Toronto

Toronto has had 11 encampment fires since Friday but officials say serial arsonist not at work

There have been 11 encampment fires in Toronto since Friday but fire officials say they believe they are not the work of a serial arsonist.

Cause of fires is varied but many are still under investigation, Toronto Fire Services says

City crews cleared debris from what is known as the Fort York encampment following two fires, one Tuesday night and another early Wednesday. (CBC)

There have been 11 encampment fires in Toronto since Friday but fire officials say they are not the work of a serial arsonist.

Toronto Acting Fire Chief Jim Jessop said on Wednesday that the causes of the fires are varied and ignition sources include everything from candles, cigarettes, lighters and open flames. 

Some have been intentionally set, he said. Many are still under investigation. 

"There is no indication whatsoever from Toronto Fire Services' perspective that this significant rise in fires is attributed to — for lack of a better word — a serial arsonist or a person or a group of persons intentionally setting fires," Jessop told CBC Toronto.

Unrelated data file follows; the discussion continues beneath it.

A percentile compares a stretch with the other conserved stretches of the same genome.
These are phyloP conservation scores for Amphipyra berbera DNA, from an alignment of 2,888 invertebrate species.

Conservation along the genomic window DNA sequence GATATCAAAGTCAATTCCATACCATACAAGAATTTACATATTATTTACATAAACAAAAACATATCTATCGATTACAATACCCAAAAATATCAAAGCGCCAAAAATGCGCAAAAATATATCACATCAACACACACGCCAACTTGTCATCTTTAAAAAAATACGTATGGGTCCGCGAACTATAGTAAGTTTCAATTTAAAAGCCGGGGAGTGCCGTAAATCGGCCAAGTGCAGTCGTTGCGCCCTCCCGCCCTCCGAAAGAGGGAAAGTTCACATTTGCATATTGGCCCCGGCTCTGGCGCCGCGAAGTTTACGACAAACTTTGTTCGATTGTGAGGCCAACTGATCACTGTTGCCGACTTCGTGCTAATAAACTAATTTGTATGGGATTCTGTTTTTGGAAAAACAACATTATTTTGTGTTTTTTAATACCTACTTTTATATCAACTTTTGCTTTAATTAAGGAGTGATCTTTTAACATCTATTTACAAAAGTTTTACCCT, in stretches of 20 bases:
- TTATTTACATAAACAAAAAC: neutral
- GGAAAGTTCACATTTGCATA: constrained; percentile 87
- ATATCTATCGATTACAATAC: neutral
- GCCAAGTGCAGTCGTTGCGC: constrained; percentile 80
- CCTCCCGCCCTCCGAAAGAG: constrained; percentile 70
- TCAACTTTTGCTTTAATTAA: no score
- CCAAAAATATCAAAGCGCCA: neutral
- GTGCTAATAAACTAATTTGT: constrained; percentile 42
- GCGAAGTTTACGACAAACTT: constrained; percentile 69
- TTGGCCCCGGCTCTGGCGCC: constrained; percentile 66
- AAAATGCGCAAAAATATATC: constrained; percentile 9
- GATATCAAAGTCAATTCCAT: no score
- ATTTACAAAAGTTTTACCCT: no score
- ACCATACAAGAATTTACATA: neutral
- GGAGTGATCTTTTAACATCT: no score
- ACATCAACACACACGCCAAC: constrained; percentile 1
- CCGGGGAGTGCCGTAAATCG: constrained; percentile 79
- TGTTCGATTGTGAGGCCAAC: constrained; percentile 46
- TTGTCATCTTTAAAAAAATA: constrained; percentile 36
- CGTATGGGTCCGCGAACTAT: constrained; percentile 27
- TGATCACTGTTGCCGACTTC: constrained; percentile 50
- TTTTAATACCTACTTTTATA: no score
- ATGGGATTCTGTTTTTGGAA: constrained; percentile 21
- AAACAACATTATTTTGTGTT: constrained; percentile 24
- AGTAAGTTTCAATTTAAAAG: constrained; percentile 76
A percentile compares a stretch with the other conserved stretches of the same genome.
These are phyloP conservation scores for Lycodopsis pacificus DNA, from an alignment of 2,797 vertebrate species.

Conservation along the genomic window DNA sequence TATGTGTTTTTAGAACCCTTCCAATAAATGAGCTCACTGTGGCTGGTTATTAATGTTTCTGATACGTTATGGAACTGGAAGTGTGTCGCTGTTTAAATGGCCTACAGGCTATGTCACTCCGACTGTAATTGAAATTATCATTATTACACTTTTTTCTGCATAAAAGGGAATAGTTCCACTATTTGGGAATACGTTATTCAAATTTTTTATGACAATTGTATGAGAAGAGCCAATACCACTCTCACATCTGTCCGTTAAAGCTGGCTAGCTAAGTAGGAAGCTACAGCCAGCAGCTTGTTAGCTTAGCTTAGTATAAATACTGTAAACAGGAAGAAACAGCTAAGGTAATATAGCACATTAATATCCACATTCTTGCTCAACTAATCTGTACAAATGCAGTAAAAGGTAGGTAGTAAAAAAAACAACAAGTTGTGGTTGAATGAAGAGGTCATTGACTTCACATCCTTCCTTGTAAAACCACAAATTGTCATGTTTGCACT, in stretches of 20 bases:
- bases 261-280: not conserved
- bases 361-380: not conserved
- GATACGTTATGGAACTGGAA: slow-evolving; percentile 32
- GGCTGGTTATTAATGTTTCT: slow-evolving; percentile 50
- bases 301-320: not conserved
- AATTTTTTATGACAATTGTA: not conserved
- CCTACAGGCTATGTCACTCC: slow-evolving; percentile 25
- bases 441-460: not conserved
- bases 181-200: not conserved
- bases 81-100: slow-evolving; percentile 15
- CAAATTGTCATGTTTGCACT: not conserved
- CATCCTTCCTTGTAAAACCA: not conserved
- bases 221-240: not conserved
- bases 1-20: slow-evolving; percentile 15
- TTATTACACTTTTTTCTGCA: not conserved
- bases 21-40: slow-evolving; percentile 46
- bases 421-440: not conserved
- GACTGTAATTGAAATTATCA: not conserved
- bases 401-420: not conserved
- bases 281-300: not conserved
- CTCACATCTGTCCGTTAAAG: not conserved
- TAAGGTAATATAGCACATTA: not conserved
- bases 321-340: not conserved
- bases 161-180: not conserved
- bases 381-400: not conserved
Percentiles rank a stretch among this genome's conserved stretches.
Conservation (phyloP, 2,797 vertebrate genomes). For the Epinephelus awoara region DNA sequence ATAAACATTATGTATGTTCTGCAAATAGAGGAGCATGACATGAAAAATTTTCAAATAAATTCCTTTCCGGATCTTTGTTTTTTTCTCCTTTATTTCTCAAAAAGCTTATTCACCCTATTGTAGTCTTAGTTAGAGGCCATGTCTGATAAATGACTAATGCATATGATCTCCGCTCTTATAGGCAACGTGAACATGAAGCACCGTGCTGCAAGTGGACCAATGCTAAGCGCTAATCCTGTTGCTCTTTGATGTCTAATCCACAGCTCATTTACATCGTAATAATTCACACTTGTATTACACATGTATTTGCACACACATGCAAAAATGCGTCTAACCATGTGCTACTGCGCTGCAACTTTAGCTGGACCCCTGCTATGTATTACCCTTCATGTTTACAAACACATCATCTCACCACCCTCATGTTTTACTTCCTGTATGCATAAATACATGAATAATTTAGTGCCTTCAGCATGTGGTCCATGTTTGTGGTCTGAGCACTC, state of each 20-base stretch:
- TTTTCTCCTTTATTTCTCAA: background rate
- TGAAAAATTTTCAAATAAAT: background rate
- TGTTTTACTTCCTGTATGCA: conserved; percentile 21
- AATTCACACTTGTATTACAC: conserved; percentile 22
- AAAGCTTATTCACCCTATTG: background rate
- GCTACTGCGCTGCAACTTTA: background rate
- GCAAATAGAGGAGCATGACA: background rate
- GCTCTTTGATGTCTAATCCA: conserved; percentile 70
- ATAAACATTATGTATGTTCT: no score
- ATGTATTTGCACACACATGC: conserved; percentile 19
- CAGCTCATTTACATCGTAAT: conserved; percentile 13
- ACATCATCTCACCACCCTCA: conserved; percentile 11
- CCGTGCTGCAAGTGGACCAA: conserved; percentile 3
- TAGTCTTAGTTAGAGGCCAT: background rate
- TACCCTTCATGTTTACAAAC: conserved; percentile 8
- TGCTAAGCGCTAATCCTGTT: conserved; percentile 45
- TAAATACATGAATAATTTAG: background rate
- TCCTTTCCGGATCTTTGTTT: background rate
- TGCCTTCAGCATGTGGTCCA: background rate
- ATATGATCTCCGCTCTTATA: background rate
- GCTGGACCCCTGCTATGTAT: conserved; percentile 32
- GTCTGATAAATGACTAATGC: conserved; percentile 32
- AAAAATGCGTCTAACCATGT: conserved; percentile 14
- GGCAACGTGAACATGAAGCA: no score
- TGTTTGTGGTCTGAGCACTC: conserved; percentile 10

Jessop said Toronto firefighters have been called to 241 fires at encampments so far this year, a number that represents a 243 per cent increase over this time last year. 

"Encampment fires have been significantly on the rise and they are a serious concern to Toronto Fire Services right now," Jessop said. "It seems like every night we are attending two or three."

Jessop said the number is disturbing and the fires themselves pose a serious risk to people living in the encampments as well as to firefighters trying to extinguish the blazes, police officers who come to the scene and paramedics who assess people for injuries.

When crews respond, there is concern that fires will spread and set off any tanks or metal cylinders containing compressed gas.

"The numbers are staggering. They're extremely concerning. Living out in these condition is unsafe," he said.

Toronto Acting Fire Chief Jim Jessop says: 'There is no indication whatsoever from Toronto Fire Services' perspective that this significant rise in fires is attributed to — for lack of a better word — a serial arsonist or a person or a group of persons intentionally setting fires.' (CBC)

The most recent encampment fires happened near 701 Fleet Street. Fire crews were called to the area, between Garrison Road and Fort York Boulevard, at about 9:45 p.m. on Tuesday for a significant blaze and again at about 3:15 a.m. on Wednesday. These were separate fires, he said.

The one early Wednesday seriously injured a man in his 40s. Paramedics took him to a burn centre, according to Sandra McLeod, deputy commander for Toronto Paramedic Services. 

Fire crews pulled out four 18-kilogram propane tanks out of the encampment on Wednesday morning, he added.

"Unfortunately, due to the significant damage last night that was caused and was obviously seen, cause has been classified as undetermined. We just can't pinpoint the ignition source," Jessop said.